valley of Lebanon at the foot of Hermon, hence called
Baal-hermon (Judge. 3:3; 1 Chr. 5:23), near the source of the
Jordan (Josh. 13:5; 11:17; 12:7). It was the most northern point
to which Joshua's conquests extended. It probably derived its
name from the worship of Baal. Its modern representative is
Banias. Some have supposed it to be the same as Baalbec.
Heb. gad, (Ex. 16:31; Num. 11:7), seed to which the manna is
likened in its form and colour. It is the Coriandrum sativum of
botanists, an umbelliferous annual plant with a round stalk,
about two feet high. It is widely cultivated in Eastern
countries and in the south of Europe for the sake of its seeds,
which are in the form of a little ball of the size of a
peppercorn. They are used medicinally and as a spice. The Greek
name of this plant is korion or koriannon, whence the name
gigantic, the king of Bashan, who was defeated by Moses in a
pitched battle at Edrei, and was slain along with his sons
(Deut. 1:4), and whose kingdom was given to the tribes of Reuben
and Gad and half the tribe of Manasseh (Num. 21:32-35; Deut.
3:1-13). His bedstead (or rather sarcophagus) was of iron (or
ironstone), 9 cubits in length and 4 cubits in breadth. His
overthrow was afterwards celebrated in song (Ps. 135:11;
136:20). (See SIHON ¯T0003427.)
the height of Mizpeh or of the watch-tower (Josh. 13:26), a
place mentioned as one of the limits of Gad. There were two
Mizpehs on the east of the Jordan. This was the Mizpeh where
Jacob and Laban made a covenant, "Mizpeh of Gilead," called also
Galeed and Jegar-sahadutha. It has been identified with the
modern es-Salt, where the roads from Jericho and from Shechem to
Damascus unite, about 25 miles east of the Jordan and 13 south
of the Jabbok.
called by the Greeks Heliopolis i.e., "the city of the sun",
because of its famous Temple of the Sun, has by some been
supposed to be Solomon's "house of the forest of Lebanon" (1
Kings 7:2; 10:17; 2 Chr. 9:16); by others it is identified with
Baal-gad (q.v.). It was a city of Coele-Syria, on the lowest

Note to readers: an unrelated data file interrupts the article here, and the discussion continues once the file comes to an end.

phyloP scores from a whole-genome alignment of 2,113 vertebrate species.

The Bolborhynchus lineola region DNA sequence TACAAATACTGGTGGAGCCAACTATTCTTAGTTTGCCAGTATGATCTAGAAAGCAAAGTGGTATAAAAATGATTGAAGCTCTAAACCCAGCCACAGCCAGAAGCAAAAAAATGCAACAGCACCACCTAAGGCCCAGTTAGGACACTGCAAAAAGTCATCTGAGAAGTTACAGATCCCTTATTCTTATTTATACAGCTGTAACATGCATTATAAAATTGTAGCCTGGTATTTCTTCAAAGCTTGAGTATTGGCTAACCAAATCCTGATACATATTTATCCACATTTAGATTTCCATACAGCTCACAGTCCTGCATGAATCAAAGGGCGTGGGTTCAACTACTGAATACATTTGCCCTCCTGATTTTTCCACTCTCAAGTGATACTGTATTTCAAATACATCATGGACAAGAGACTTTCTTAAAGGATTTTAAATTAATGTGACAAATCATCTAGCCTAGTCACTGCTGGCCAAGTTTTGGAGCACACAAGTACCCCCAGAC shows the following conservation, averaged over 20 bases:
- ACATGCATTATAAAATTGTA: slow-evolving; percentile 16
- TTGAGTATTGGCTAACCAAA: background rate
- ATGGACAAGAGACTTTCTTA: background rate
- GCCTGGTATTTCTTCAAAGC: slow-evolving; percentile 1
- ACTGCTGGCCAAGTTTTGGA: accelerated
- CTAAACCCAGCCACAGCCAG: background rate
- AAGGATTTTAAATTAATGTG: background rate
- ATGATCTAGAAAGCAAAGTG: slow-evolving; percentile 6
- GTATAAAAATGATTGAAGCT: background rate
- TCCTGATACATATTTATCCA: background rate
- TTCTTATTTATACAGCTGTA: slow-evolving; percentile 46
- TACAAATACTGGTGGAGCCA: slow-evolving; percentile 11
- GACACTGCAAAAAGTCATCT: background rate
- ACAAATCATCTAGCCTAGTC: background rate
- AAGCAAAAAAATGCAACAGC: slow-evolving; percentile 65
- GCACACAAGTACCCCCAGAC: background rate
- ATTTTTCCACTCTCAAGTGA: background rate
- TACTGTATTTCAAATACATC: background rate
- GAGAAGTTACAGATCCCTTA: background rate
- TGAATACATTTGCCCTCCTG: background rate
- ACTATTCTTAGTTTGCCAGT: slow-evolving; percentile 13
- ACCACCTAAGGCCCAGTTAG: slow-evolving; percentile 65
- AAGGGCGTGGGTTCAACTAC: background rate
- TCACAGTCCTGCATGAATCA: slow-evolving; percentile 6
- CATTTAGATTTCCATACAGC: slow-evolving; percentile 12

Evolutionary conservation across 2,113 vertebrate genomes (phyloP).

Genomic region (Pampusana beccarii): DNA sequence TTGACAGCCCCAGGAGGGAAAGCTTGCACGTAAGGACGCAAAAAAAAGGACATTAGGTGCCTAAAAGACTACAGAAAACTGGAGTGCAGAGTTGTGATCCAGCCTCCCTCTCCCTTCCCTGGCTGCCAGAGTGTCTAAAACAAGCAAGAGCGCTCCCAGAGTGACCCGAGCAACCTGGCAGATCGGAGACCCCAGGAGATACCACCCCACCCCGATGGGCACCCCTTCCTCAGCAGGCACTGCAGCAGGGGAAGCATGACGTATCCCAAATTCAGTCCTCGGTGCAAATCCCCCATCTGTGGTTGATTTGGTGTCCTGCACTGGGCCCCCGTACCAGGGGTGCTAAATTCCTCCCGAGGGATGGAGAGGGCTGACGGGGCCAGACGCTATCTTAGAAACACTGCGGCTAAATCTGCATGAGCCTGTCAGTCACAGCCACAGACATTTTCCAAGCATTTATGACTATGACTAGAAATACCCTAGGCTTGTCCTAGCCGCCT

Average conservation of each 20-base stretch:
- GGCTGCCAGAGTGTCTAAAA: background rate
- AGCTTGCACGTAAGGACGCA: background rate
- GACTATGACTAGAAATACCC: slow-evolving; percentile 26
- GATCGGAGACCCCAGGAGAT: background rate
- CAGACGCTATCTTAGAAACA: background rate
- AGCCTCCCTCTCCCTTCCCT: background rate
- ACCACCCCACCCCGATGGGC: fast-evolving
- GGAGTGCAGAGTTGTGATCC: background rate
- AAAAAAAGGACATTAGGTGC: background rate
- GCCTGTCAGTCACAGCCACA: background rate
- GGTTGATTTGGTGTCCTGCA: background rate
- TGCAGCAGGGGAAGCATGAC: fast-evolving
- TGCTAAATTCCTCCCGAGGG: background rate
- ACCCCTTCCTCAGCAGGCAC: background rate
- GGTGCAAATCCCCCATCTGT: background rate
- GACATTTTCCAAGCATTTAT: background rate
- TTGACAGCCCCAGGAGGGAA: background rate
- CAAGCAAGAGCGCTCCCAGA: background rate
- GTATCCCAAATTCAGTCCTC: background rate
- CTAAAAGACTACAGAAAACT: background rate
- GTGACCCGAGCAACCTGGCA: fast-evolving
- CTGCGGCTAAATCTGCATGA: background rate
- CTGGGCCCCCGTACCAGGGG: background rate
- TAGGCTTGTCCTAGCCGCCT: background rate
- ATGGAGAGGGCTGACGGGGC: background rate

declivity of Anti-Libanus, about 42 miles north-west of
Damascus. It was one of the most splendid of Syrian cities,
existing from a remote antiquity. After sustaining several
sieges under the Moslems and others, it was finally destroyed by
an earthquake in 1759. Its ruins are of great extent.
fortune; luck. (1.) Jacob's seventh son, by Zilpah, Leah's
handmaid, and the brother of Asher (Gen. 30:11-13; 46:16, 18).
In the Authorized Version of 30:11 the words, "A troop cometh:
and she called," etc., should rather be rendered, "In fortune
[R.V., 'Fortunate']: and she called," etc., or "Fortune cometh,"
The tribe of Gad during the march through the wilderness had
their place with Simeon and Reuben on the south side of the
tabernacle (Num. 2:14). The tribes of Reuben and Gad continued
all through their history to follow the pastoral pursuits of the
patriarchs (Num. 32:1-5).
The portion allotted to the tribe of Gad was on the east of
Jordan, and comprehended the half of Gilead, a region of great
beauty and fertility (Deut. 3:12), bounded on the east by the
Arabian desert, on the west by the Jordan (Josh. 13:27), and on
the north by the river Jabbok. It thus included the whole of the
Jordan valley as far north as to the Sea of Galilee, where it
narrowed almost to a point.
This tribe was fierce and warlike; they were "strong men of
might, men of war for the battle, that could handle shield and
buckler, their faces the faces of lions, and like roes upon the
mountains for swiftness" (1 Chr. 12:8; 5:19-22). Barzillai (2